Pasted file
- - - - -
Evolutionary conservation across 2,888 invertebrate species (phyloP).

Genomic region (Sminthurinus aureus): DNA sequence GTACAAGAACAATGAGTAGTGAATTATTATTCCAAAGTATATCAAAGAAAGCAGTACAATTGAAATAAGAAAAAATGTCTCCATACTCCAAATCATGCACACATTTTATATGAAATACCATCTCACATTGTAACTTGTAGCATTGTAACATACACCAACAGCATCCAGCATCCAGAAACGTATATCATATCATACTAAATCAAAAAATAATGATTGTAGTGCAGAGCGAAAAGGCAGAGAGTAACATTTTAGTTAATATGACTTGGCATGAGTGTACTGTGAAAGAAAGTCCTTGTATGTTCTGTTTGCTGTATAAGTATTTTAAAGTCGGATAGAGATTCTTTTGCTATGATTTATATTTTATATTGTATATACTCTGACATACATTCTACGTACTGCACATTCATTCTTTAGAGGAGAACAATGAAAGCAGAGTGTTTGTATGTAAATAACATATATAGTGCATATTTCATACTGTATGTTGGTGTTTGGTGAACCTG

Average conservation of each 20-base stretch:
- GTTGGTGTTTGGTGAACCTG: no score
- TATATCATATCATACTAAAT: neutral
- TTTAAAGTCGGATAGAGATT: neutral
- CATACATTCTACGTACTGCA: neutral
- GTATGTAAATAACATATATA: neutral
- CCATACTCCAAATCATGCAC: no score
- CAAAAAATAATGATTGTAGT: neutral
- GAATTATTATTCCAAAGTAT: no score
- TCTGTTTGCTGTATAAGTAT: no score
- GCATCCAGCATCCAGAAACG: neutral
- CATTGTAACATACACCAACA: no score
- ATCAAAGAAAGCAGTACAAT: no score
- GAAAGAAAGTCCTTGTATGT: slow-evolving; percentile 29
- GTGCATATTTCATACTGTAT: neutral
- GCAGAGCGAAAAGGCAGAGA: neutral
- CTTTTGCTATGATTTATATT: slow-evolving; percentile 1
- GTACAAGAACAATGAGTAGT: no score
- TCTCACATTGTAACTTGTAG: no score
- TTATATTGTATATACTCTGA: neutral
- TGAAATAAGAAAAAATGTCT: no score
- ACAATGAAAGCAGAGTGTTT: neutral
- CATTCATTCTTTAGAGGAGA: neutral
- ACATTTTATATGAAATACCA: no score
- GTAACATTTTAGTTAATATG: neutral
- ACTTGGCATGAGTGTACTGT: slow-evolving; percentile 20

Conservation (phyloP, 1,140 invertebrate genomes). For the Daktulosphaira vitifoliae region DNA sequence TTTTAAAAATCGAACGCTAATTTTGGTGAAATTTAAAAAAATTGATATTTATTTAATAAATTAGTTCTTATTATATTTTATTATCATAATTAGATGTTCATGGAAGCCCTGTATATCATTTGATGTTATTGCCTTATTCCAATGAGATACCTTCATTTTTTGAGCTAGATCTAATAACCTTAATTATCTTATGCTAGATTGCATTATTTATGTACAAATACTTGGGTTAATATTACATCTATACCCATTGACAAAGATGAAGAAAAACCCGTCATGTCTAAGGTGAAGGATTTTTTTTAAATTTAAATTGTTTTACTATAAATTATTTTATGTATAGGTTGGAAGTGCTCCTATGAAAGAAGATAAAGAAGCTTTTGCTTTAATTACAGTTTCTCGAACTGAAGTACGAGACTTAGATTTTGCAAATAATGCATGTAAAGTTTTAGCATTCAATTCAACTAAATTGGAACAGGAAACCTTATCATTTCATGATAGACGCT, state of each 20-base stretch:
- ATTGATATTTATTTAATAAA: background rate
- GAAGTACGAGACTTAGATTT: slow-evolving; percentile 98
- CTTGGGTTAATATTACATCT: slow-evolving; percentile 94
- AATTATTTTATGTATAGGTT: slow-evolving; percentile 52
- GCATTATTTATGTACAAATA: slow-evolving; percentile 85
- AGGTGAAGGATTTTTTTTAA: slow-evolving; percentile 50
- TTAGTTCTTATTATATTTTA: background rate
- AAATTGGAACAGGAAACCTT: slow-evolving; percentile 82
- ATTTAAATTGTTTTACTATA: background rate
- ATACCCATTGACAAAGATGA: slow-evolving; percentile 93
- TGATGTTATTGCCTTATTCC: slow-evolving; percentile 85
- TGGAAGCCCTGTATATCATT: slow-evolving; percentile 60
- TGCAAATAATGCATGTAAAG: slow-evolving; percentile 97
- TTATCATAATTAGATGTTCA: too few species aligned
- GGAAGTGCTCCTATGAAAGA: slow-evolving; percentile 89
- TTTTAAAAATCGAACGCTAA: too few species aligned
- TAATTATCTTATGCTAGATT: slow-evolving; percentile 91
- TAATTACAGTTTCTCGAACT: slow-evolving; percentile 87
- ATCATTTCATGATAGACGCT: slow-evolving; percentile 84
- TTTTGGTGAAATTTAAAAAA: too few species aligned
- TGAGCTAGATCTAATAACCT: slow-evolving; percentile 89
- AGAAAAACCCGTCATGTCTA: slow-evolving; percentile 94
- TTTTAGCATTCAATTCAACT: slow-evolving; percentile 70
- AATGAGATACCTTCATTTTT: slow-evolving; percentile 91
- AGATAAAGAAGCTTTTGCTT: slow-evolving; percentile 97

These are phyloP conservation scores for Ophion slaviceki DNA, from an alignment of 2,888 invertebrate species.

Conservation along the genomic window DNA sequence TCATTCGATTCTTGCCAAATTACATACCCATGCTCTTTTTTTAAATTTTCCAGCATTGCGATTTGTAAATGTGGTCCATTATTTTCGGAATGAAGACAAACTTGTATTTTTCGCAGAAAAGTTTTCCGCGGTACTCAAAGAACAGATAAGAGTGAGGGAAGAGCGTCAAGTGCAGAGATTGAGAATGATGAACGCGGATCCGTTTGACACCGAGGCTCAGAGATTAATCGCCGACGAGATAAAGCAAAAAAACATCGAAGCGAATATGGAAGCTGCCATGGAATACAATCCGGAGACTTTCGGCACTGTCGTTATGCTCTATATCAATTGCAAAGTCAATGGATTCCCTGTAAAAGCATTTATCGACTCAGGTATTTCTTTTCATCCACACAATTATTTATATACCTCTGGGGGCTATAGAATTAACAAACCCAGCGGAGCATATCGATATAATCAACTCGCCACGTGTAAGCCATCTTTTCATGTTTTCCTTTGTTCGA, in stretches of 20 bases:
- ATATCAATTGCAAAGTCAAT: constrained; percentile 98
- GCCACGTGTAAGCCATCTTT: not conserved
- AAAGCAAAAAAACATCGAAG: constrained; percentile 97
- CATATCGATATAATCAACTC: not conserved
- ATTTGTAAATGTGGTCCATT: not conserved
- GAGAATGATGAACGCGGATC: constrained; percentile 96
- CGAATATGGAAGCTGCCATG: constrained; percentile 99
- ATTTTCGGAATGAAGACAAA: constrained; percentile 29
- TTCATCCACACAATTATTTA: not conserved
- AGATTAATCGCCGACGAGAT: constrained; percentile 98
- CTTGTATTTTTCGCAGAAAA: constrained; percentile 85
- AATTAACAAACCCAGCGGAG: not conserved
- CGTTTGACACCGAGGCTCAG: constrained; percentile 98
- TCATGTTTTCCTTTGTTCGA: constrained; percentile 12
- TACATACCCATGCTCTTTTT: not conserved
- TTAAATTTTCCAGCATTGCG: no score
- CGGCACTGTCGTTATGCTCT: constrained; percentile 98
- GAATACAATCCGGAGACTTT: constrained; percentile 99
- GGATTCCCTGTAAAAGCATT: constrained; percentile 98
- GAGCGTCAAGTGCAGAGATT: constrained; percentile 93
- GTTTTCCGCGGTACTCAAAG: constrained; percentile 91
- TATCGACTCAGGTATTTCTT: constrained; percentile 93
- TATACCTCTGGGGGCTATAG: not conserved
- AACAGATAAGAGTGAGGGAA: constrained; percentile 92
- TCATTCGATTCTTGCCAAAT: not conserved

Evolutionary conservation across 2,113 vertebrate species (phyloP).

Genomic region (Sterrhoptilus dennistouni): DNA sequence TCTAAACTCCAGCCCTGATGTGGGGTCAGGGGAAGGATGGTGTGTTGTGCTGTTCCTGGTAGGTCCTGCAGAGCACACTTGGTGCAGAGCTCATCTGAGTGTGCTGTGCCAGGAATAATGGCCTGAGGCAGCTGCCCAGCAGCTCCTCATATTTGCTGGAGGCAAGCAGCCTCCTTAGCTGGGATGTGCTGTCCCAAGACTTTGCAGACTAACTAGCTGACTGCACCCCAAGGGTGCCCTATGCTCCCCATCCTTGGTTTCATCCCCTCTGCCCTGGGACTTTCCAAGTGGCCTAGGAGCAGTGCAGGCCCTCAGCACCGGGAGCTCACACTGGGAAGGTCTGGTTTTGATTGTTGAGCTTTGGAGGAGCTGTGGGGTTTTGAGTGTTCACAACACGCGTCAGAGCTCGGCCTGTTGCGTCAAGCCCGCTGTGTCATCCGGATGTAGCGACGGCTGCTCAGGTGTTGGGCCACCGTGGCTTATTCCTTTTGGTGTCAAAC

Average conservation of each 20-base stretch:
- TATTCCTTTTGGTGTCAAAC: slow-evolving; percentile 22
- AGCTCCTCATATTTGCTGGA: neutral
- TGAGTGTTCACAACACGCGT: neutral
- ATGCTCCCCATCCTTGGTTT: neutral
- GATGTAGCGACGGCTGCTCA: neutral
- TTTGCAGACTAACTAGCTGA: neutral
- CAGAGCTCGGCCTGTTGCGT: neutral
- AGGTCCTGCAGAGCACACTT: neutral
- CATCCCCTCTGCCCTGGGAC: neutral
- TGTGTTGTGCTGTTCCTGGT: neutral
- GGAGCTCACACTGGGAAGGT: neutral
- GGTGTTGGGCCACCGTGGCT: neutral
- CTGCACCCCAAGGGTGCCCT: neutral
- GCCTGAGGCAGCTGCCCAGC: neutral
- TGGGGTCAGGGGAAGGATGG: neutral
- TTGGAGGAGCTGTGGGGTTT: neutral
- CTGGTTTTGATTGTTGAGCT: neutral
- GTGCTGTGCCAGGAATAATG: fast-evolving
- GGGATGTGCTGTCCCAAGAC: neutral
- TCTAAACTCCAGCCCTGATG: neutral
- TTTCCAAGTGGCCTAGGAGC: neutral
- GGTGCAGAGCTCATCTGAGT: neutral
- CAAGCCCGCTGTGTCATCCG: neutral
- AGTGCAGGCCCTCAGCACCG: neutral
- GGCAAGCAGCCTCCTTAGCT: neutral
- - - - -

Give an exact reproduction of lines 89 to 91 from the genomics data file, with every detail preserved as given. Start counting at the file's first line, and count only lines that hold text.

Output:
- GATGTAGCGACGGCTGCTCA: neutral
- TTTGCAGACTAACTAGCTGA: neutral
- CAGAGCTCGGCCTGTTGCGT: neutral